Skift Take

To outsiders, timeshare salesman exist to make used-car salesman look respectable. To multi-millionaire Siegel they exist to sell your properties, then not pay commissions to. It's hard to imagine a situation where someone could look scummier.

David Siegel, a timeshare mogul who has boasted on national television of his wealth and plans to build America’s most opulent home, might have to explain to a judge why he shouldn’t have to pay past-due commissions owed to hundreds of area workers who sold units at his Westgate Resorts property along Ocean Boulevard here.

Gene Connell, a Surfside Beach lawyer who represents the workers, has filed court documents asking Judge Michael Baxley to force Siegel to appear in a South Carolina court and answer questions about his company’s finances and a settlement agreement a Westgate subsidiary reached with the workers in 2010. Baxley has not ruled on the request.

The agreement called for CFI Sales & Marketing Ltd. — the Orlando, Fla.-based company that sells Westgate’s timeshares in Myrtle Beach and elsewhere — to pay $650,000 to about 300 workers. CFI agreed to have a judgment entered against it and paid the workers $50,000 before defaulting on the agreement.

Connell says Siegel’s recent statements on national television news shows — including a vow to complete his 90,000-square-foot home, nicknamed Versailles — indicate the Westgate founder has plenty of money to pay his workers. In an ABC News appearance in July, for example, Siegel said that while the nation’s economic collapse forced his family to cut back on their number of servants it did not impact his wife’s caviar purchases or her taste for Gucci, Valentino and Versace.

CFI lawyer John Wilkerson III said Siegel’s personal fortune has nothing to do with debts his companies might owe.

“Whether David Siegel, against whom no judgment has been entered in this case, has the ability to pay the amount of the judgment is legally irrelevant,” Wilkerson said in court papers filed last month. “No court — whether this one or any other — has ever found Mr. Siegel to be liable for this debt.”

Siegel, Westgate’s president and chief operating officer, recently has sent mixed signals about his company’s financial health. In a news release last month, he said: “Westgate is operating at the highest profit levels in the history of the company.” Westgate raised more than $440 million this year to pay down debt and provide extra liquidity for project development and acquisitions.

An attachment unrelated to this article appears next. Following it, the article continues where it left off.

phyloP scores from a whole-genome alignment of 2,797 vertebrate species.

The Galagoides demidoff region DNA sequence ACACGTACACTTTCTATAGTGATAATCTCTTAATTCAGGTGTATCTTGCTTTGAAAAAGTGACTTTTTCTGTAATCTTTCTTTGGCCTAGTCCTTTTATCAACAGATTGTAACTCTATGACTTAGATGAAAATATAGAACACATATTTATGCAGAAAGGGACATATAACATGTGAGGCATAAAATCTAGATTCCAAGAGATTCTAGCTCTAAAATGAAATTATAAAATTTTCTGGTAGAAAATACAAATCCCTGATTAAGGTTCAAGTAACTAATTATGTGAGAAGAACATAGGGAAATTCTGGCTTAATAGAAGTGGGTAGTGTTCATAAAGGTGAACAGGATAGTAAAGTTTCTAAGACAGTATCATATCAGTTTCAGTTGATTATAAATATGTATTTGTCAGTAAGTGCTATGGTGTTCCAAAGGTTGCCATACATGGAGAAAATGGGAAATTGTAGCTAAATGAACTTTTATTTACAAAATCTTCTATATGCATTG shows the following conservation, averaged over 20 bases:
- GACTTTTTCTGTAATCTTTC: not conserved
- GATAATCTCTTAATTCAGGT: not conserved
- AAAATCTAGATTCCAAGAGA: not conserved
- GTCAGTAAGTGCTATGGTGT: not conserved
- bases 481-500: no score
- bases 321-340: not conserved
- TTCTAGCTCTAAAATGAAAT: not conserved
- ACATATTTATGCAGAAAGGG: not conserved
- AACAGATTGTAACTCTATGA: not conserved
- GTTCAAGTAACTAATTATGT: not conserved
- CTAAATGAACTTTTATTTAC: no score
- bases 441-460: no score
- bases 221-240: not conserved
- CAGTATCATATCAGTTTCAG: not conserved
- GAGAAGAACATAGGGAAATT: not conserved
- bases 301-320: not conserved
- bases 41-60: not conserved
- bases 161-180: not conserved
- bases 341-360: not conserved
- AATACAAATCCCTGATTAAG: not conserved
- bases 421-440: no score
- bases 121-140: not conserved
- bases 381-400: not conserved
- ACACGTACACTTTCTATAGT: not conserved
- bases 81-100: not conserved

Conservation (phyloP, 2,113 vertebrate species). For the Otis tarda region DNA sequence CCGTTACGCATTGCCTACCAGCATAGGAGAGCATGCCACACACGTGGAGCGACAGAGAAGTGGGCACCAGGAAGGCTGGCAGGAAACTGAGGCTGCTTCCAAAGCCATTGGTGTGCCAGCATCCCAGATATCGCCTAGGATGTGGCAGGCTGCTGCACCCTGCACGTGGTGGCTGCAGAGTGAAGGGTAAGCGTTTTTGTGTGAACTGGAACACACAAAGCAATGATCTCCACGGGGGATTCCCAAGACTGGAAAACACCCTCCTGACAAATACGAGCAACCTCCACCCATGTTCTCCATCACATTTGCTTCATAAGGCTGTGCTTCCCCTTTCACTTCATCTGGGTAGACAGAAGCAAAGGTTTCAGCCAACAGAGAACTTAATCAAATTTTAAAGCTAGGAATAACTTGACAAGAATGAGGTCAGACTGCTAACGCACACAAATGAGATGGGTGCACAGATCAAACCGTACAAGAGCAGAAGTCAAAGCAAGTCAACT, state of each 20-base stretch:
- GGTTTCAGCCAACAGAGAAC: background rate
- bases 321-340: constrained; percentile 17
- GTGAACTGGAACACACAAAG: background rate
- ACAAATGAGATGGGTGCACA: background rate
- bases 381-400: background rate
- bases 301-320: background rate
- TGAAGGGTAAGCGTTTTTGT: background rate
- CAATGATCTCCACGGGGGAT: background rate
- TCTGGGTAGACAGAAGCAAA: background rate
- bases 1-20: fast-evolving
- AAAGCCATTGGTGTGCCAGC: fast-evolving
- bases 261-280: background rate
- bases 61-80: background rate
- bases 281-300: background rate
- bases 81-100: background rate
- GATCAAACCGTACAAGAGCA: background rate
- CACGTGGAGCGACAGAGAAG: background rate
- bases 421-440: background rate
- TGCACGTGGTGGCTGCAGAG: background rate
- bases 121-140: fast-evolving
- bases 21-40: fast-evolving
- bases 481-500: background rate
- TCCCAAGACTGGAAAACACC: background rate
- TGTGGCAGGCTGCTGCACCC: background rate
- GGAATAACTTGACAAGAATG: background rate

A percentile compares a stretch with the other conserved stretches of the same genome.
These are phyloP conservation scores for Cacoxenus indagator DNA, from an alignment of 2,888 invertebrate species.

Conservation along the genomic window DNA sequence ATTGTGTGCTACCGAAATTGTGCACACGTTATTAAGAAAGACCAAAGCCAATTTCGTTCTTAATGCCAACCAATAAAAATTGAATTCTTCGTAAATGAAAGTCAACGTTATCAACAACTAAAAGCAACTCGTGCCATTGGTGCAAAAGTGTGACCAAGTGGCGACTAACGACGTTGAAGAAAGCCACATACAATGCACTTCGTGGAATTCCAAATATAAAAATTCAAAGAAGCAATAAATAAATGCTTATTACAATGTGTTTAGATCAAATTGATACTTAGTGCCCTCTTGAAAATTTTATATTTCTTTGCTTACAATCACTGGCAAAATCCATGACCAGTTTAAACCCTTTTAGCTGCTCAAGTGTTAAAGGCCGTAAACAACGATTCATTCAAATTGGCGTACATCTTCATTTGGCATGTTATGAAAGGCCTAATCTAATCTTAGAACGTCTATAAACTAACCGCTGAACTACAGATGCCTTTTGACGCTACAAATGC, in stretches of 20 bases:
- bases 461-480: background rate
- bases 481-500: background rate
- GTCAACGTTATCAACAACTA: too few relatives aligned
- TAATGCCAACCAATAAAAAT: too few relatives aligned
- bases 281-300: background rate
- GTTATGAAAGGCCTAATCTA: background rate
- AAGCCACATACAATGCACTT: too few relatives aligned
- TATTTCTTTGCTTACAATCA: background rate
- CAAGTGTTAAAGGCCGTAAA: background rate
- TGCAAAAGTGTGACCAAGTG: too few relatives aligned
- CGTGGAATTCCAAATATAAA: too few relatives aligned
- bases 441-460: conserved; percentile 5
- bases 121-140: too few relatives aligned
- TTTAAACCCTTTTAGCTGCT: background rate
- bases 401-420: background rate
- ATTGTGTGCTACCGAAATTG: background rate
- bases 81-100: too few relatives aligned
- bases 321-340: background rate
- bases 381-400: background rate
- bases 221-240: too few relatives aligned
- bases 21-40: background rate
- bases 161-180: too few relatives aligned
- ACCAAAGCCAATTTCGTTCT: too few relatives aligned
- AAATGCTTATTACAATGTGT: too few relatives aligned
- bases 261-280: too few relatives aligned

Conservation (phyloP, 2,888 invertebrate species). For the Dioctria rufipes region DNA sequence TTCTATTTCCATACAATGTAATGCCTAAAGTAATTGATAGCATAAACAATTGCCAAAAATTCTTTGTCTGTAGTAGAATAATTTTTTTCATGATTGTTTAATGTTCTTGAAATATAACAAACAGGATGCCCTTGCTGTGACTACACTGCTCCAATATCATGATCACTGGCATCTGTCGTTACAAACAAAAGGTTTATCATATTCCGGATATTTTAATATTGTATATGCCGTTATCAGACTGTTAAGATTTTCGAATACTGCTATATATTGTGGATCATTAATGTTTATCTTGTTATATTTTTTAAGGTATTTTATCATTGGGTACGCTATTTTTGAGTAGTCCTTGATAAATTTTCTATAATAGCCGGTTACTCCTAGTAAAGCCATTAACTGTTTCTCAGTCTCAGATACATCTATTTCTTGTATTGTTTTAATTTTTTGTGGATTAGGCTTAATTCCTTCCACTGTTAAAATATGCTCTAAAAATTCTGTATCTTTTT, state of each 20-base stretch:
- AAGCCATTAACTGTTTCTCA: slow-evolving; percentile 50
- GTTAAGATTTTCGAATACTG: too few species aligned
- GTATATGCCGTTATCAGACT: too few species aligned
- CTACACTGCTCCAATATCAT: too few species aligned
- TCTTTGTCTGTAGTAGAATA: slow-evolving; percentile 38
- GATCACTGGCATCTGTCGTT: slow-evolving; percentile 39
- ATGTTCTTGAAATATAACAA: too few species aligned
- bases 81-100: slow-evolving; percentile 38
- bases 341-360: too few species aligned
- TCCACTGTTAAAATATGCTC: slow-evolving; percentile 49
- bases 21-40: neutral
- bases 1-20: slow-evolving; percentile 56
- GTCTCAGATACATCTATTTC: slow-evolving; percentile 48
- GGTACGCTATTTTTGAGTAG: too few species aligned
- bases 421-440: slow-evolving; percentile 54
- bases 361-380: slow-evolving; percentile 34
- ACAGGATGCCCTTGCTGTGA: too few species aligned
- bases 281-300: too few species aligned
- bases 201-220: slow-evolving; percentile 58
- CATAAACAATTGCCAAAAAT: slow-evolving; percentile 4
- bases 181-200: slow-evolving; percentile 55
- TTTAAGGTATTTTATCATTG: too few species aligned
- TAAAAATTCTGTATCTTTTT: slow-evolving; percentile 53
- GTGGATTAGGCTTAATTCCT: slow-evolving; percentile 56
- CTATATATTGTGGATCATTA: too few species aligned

However, in an email last month to Westgate employees, Siegel said the economic climate remains so shaky that he will start firing employees if President Barack Obama is re-elected.

“If that happens, you can find me in the Caribbean sitting on the beach, under a palm tree, retired, and with no employees to worry about,” Siegel said in the email.

Wilkerson said Siegel’s money is irrelevant because CFI is the company that hired workers to sell the Myrtle Beach resort.

“[CFI] has not paid the judgment for the simplest and most understandable of reasons: It does not have the money to do so,” Wilkerson said in court documents.

The local sales agents were paid an hourly wage and were supposed to receive a commission on any timeshare sales they generated at Westgate’s resort at 415 S. Ocean Boulevard. The workers are suing Siegel, CFI and other Westgate companies over unpaid commissions they were supposed to receive when the timeshares were sold during the real estate boom.

CFI agreed to pay $650,000 to the workers in January 2010, but only made two payments of $25,000 apiece. A CFI lawyer said at the time that the company never actually agreed to pay the workers, but had only agreed to have a judgment entered against it at the local courthouse.

Baxley in 2010 gave Connell permission to pursue Siegel and other Westgate executives for the money, and the lawsuit — initially filed in 2007 — has stalled in court since then.

Siegel — a billionaire who once told his hometown The Orlando (Fla.) Sentinel newspaper that he is “a dictator . . . I’m the last word on everything” — has repeatedly taken to the media in recent months to dispute claims made in an unflattering documentary called “The Queen of Versailles,” which documents construction of the 30-bathroom, 10-kitchen home he and his wife are building.

Siegel is suing the filmmaker for defamation and said he doesn’t like the documentary’s riches-to-rags storyline, telling ABC News that “it never became rags.” He said the film was contrived to appeal to low- and middle-income viewers who like to see the wealthy taken down a notch or two.

“We’re the 1 percent, and the 99 percent hate us or are jealous or whatever,” he told The Orlando Sentinel in February.

Connell has said in court documents that such statements are evidence that Westgate should be “held in contempt for its failure to pay a judgment owed to its employees for back wages.”

Baxley held a court hearing earlier this month in Bennettsville to determine whether Siegel and Westgate should be sanctioned for failing to pay the judgment. Baxley took that issue under advisement. A previous hearing on that matter had to be rescheduled because the Westgate private jet had mechanical problems that forced the company’s lawyers to miss the court date.

A trial to determine whether Siegel can be held personally liable for the debt to area Westgate sales agents is tentatively scheduled for early February at the Horry County Government and Justice Center in Conway

(c)2012 The Sun News (Myrtle Beach, S.C.). Distributed by MCT Information Services.

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Tags: scams, timeshares

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